Sure, you can reverse a vasectomy, but not without some risk. Here's what you need to know before going back under the knife.
The question of whether to reverse a vasectomy (a procedure known as a vasovasostomy) is a complicated one. Yes, it can be done. But there’s no guarantee of success, and complications often arise. Still, that hasn’t stopped approximately 6% to 10% of American men who have successfully been snipped from consulting a doctor about reversing it. Everybody suffers from buyer’s remorse at some point, right?
Maybe you had a vasectomy and are now regretting it. Or you purposefully used it as a temporary form of male birth control. In any case, this is what you need to know before going back under the knife.
The Success Rate Is Improving
Advances in microsurgery have made vasectomy reversal much less complicated than when it was first performed in 1971. In fact, one recent study of 1,469 men who underwent a vasovasostomy at five different institutions found that 86% of them had some level of patency (active sperm in their semen) in a postoperative analysis.
How Long You Wait Between Procedures Matters
The amount of time between a vasectomy and its reversal plays a huge part in how successful the procedure (and resulting pregnancy) will be. If you get a reversal within three years of your vasectomy, your chances for patency are 97% and pregnancy are 73%, respectively. Wait 15 years, however, and the percentages drop to 71% and 30%.
Vasectomy Reversal Isn’t Cheap
Whereas a vasectomy can take as little as 10 minutes, a vasovasostomy typically requires two to three hours to perform. It’s done under general anesthesia in an operating room and, as a result, the costs are much higher ⏤ ranging anywhere from $2,000 to $25,000. Worse, insurance companies usually don’t cover it.
You Won’t Be Fertile Immediately
After a vasovasostomy, motile sperm often appears in 2 to 3 months. Most men stay fertile indefinitely after the procedure.
Between 50% and 80% of men who have had a vasectomy develop anti-sperm antibodies that impair their little guys from moving around. As a result, they experience a lower rate of successful future pregnancies. If the antibodies are found in your sperm sample, your doctor will likely put you on a steroid while you’re trying to conceive to increase sperm mobility.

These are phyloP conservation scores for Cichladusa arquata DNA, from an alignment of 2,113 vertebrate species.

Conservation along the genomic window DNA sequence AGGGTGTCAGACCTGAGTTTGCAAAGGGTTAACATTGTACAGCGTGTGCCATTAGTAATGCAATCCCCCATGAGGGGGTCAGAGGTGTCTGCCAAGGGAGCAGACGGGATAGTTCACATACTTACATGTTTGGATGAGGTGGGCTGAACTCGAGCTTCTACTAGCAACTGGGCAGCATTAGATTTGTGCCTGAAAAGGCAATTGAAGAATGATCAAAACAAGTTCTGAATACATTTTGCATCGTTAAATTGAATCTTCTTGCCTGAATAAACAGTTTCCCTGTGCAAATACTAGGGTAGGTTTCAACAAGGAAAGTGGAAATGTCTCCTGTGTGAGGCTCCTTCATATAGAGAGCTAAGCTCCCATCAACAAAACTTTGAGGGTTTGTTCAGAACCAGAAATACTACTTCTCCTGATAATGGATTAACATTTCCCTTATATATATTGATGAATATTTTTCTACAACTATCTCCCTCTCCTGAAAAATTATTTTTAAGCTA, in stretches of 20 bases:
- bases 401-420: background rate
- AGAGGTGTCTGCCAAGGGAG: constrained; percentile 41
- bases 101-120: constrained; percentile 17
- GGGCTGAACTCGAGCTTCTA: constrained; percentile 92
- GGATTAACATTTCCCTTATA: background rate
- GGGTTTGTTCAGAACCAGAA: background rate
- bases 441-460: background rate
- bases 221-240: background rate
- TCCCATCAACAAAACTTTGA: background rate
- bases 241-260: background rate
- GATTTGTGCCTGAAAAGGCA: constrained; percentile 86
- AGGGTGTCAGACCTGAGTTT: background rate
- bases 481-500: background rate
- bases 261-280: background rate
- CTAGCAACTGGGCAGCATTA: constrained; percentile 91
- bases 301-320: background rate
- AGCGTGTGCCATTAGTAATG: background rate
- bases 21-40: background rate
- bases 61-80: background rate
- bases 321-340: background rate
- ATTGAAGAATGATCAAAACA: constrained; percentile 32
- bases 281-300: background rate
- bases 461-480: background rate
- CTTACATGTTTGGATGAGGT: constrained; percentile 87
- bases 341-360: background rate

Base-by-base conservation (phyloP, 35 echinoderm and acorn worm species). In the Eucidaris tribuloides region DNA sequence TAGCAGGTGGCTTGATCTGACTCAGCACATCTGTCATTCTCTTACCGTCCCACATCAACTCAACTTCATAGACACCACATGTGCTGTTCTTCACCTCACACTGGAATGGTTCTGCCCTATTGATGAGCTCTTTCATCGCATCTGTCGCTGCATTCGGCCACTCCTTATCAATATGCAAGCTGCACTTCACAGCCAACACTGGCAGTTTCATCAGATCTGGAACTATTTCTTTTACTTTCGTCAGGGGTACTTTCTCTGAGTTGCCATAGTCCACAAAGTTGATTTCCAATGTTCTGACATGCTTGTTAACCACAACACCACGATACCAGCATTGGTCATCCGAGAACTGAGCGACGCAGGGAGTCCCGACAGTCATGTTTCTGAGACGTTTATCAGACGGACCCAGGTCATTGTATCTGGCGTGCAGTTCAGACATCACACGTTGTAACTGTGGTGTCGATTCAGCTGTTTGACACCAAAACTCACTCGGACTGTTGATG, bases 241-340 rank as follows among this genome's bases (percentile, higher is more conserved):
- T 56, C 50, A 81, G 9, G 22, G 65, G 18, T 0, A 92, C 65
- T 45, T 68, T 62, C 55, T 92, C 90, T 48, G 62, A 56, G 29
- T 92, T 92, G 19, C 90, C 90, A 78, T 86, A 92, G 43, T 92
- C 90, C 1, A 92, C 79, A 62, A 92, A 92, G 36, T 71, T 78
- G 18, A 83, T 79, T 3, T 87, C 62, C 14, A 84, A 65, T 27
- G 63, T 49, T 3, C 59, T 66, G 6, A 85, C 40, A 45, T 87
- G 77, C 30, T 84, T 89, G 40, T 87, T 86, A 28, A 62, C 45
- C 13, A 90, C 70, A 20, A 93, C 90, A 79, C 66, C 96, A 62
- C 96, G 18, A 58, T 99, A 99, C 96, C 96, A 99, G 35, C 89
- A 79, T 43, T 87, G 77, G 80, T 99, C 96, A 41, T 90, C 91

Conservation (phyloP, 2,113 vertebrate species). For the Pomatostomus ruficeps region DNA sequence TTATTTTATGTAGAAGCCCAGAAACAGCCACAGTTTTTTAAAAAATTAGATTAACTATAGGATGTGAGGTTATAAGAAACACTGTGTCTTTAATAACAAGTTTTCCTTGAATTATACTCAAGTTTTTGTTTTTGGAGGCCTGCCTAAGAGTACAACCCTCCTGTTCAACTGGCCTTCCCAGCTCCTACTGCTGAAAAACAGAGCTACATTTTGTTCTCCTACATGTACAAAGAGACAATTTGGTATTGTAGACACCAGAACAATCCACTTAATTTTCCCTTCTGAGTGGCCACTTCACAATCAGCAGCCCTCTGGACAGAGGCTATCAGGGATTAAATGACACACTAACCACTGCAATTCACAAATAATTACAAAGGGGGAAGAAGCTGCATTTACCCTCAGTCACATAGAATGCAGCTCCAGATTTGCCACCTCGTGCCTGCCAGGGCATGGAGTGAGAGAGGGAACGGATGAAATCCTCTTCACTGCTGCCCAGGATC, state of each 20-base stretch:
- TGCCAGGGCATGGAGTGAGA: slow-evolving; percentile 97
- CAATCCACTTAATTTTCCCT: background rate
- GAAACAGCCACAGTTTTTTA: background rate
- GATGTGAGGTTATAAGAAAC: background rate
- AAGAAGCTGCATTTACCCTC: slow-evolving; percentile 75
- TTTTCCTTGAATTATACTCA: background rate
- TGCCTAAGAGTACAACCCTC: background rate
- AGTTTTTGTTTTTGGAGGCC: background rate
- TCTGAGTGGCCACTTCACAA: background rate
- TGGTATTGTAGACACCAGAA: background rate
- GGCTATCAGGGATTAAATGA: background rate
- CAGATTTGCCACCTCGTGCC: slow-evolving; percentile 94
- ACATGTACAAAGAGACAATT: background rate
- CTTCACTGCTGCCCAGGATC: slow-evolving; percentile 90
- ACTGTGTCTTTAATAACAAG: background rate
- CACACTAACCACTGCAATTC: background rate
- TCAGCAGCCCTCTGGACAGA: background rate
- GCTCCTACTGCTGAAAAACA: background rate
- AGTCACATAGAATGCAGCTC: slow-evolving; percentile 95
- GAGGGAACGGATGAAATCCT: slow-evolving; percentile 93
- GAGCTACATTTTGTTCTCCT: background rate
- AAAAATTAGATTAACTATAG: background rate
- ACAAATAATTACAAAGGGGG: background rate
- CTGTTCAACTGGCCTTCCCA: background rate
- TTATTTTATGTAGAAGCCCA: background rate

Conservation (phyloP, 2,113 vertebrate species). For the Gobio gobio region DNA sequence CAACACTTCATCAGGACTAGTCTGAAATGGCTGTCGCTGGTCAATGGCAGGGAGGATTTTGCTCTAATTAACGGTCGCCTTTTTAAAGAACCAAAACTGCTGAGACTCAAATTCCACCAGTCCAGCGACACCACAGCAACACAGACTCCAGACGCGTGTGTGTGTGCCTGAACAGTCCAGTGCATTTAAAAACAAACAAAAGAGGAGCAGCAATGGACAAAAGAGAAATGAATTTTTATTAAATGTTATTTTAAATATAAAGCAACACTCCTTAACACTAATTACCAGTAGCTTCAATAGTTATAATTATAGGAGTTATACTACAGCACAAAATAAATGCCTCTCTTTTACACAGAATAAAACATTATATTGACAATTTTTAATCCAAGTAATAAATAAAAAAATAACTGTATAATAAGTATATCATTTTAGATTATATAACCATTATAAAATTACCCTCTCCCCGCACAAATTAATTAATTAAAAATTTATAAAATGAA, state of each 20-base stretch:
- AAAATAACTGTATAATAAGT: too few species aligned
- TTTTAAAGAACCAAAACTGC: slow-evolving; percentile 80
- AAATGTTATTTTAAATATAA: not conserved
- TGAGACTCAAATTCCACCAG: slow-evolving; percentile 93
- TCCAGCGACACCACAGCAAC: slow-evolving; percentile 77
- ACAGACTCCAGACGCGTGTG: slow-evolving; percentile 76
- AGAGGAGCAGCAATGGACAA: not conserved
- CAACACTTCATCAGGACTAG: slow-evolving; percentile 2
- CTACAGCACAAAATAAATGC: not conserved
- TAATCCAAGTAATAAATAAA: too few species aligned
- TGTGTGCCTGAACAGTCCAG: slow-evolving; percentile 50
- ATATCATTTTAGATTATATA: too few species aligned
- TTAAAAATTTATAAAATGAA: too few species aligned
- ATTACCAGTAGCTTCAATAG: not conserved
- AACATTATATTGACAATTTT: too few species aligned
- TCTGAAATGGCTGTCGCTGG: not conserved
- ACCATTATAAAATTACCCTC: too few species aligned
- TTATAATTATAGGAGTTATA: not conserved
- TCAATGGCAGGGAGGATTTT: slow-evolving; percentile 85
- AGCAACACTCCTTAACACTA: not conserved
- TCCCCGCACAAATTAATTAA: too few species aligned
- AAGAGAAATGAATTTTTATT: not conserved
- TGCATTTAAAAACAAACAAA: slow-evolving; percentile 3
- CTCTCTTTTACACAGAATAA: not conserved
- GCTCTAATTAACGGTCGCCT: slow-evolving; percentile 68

Scar tissue from the initial procedure can also block the vas deferens, which is the tube initially cut in the vasectomy. This only occurs in 3% to 10% of all men who get the procedure. But when it does occur, it may require additional surgery to properly clear the vas deferens.
There Can Be Side Effects Of Vasovasostomy
Complications — including postoperative hematomas, infections, and bleeding — occur in less than 5% of men and are easily remedied without long-term effects. The big takeaway is that “reversing a vasectomy should not cause issues. It should not affect feeling, libido, erections,” says Robert Mordkin, M.D., chief of urology and director of robotic surgery at Virginia Hospital Center.
You May Need A More Complicated Reversal Procedure
If sperm is present in the vas deferens, doctors will use tiny sutures to rejoin the 2 ends. This vasovasostomy procedure procedure lasts for about an hour. Done and done.
But if the vas is dry, a buildup of pressure probably caused a blockage in the epididymis, a tightly coiled tube that connects the testes to the vas. In a procedure called a vasoepididymostomy, doctors will connect the upper portion of the vas directly to a lower portion of the epididymis. Vasoepididymostomy is a more complicated, longer operation than a vasovasostomy (it lasts anywhere from 2.5 to 4 hours) and has a slightly lower success rate. If you have a vasoepididymostomy, it can take up to a year for your swimmers to start doing laps again.
There Are Other Options Than Vasectomy Reversal
If you’re serious about having another child but don’t want to undergo a vasectomy reversal, you could always try in vitro.
Your body doesn’t stop producing sperm after your vasectomy, and it can be withdrawn directly from your testicles in an outpatient procedure that causes minimal issues, save one: It’s very expensive and not usually covered by insurance. In fact, the latest studies show that it costs more than double that of a vasovasostomy with a 19% lower success rate of successful future pregnancy.
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